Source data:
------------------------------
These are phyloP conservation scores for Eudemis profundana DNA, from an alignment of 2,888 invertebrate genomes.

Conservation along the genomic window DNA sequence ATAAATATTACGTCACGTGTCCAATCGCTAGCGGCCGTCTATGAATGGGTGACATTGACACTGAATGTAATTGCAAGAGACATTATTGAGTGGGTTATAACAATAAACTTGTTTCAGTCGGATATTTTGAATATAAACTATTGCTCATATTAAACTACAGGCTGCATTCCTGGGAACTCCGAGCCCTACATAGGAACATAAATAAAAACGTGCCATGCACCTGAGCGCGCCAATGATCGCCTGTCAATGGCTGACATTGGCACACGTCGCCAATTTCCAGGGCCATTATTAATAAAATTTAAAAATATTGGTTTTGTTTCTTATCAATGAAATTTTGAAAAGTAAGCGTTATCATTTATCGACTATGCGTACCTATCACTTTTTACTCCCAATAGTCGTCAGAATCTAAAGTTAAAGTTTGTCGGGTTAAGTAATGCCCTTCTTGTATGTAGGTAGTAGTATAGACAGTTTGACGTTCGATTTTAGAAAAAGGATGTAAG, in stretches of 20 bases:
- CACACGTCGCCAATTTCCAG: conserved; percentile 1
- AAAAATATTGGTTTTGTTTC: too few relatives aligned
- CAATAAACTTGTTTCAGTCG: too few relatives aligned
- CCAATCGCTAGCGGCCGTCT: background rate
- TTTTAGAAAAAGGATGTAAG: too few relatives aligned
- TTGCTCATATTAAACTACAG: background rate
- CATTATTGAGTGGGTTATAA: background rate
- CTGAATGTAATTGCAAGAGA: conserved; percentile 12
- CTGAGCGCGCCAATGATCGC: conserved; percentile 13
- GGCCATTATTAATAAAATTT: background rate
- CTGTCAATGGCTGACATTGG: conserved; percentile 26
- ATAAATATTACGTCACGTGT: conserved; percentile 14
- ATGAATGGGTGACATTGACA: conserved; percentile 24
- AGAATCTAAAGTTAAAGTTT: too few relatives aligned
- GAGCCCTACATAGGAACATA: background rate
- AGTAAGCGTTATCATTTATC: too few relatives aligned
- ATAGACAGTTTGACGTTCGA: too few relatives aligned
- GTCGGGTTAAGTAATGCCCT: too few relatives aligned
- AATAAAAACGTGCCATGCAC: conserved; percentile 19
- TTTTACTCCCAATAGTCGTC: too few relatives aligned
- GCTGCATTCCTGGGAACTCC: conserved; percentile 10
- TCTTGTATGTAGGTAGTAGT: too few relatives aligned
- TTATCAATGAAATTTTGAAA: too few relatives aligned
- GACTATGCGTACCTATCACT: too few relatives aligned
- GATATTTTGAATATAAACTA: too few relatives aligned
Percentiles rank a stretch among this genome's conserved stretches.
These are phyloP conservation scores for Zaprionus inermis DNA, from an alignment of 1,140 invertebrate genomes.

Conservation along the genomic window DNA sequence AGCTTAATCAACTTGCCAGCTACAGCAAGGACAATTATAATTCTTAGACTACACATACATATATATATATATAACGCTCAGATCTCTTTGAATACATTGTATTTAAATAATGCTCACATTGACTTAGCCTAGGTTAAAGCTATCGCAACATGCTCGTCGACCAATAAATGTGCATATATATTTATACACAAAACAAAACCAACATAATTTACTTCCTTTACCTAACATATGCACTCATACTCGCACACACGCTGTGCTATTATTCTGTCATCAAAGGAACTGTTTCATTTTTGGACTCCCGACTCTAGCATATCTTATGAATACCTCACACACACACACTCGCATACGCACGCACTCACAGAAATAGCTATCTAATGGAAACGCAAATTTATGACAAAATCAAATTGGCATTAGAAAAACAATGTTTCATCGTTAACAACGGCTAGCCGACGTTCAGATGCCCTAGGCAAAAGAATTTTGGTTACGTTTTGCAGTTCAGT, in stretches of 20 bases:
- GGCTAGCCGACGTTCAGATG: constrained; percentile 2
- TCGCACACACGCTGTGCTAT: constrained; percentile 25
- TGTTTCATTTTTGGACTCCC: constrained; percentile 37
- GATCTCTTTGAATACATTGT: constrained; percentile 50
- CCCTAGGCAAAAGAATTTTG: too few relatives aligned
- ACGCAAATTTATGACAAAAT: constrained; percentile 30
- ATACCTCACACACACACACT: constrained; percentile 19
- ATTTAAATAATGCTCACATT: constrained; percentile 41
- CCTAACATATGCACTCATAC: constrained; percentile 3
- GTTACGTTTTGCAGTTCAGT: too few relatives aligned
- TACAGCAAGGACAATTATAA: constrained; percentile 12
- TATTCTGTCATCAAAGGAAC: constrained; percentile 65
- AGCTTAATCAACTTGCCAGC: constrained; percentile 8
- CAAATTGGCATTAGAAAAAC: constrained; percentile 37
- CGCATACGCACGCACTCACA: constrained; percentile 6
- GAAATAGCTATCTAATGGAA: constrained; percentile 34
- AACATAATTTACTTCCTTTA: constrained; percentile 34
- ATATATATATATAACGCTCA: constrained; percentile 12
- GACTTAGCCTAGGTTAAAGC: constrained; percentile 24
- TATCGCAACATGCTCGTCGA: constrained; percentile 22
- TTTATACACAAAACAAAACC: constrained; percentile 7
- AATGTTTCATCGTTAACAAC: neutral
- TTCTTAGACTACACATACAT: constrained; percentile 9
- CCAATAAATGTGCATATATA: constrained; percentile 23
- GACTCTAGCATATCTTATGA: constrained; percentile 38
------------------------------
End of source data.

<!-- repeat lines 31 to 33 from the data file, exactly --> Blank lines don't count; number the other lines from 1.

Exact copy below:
- GGCTAGCCGACGTTCAGATG: constrained; percentile 2
- TCGCACACACGCTGTGCTAT: constrained; percentile 25
- TGTTTCATTTTTGGACTCCC: constrained; percentile 37